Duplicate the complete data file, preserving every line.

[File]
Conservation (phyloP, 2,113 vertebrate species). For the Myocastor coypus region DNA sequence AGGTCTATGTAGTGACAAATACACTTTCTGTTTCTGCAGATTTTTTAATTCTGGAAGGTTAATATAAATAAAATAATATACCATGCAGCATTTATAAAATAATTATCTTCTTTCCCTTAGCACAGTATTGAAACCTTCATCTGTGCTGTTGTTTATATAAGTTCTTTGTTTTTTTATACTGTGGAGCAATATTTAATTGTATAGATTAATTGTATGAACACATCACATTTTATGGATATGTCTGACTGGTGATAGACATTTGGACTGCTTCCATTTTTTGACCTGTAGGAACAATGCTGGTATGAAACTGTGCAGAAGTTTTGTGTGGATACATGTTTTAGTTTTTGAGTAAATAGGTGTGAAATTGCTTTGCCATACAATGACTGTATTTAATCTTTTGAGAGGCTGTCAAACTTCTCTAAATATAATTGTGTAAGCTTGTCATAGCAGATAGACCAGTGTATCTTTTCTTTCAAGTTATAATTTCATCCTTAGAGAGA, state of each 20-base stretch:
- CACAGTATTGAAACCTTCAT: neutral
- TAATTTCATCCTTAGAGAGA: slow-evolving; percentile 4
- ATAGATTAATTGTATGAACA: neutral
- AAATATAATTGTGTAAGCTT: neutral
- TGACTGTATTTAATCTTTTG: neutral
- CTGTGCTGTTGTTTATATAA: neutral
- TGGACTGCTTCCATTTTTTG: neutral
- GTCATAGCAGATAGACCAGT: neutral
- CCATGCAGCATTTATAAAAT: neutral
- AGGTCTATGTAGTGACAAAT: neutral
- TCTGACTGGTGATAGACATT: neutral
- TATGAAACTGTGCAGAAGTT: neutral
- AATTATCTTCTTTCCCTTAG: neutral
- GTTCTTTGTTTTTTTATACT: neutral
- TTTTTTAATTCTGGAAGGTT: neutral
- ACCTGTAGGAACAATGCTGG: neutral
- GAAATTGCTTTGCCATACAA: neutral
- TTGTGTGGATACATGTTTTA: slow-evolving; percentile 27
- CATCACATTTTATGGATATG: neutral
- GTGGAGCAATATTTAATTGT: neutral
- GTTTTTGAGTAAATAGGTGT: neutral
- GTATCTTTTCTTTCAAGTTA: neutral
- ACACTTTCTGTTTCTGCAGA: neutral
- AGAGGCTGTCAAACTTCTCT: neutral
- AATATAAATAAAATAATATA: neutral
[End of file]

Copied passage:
Conservation (phyloP, 2,113 vertebrate species). For the Myocastor coypus region DNA sequence AGGTCTATGTAGTGACAAATACACTTTCTGTTTCTGCAGATTTTTTAATTCTGGAAGGTTAATATAAATAAAATAATATACCATGCAGCATTTATAAAATAATTATCTTCTTTCCCTTAGCACAGTATTGAAACCTTCATCTGTGCTGTTGTTTATATAAGTTCTTTGTTTTTTTATACTGTGGAGCAATATTTAATTGTATAGATTAATTGTATGAACACATCACATTTTATGGATATGTCTGACTGGTGATAGACATTTGGACTGCTTCCATTTTTTGACCTGTAGGAACAATGCTGGTATGAAACTGTGCAGAAGTTTTGTGTGGATACATGTTTTAGTTTTTGAGTAAATAGGTGTGAAATTGCTTTGCCATACAATGACTGTATTTAATCTTTTGAGAGGCTGTCAAACTTCTCTAAATATAATTGTGTAAGCTTGTCATAGCAGATAGACCAGTGTATCTTTTCTTTCAAGTTATAATTTCATCCTTAGAGAGA, state of each 20-base stretch:
- CACAGTATTGAAACCTTCAT: neutral
- TAATTTCATCCTTAGAGAGA: slow-evolving; percentile 4
- ATAGATTAATTGTATGAACA: neutral
- AAATATAATTGTGTAAGCTT: neutral
- TGACTGTATTTAATCTTTTG: neutral
- CTGTGCTGTTGTTTATATAA: neutral
- TGGACTGCTTCCATTTTTTG: neutral
- GTCATAGCAGATAGACCAGT: neutral
- CCATGCAGCATTTATAAAAT: neutral
- AGGTCTATGTAGTGACAAAT: neutral
- TCTGACTGGTGATAGACATT: neutral
- TATGAAACTGTGCAGAAGTT: neutral
- AATTATCTTCTTTCCCTTAG: neutral
- GTTCTTTGTTTTTTTATACT: neutral
- TTTTTTAATTCTGGAAGGTT: neutral
- ACCTGTAGGAACAATGCTGG: neutral
- GAAATTGCTTTGCCATACAA: neutral
- TTGTGTGGATACATGTTTTA: slow-evolving; percentile 27
- CATCACATTTTATGGATATG: neutral
- GTGGAGCAATATTTAATTGT: neutral
- GTTTTTGAGTAAATAGGTGT: neutral
- GTATCTTTTCTTTCAAGTTA: neutral
- ACACTTTCTGTTTCTGCAGA: neutral
- AGAGGCTGTCAAACTTCTCT: neutral
- AATATAAATAAAATAATATA: neutral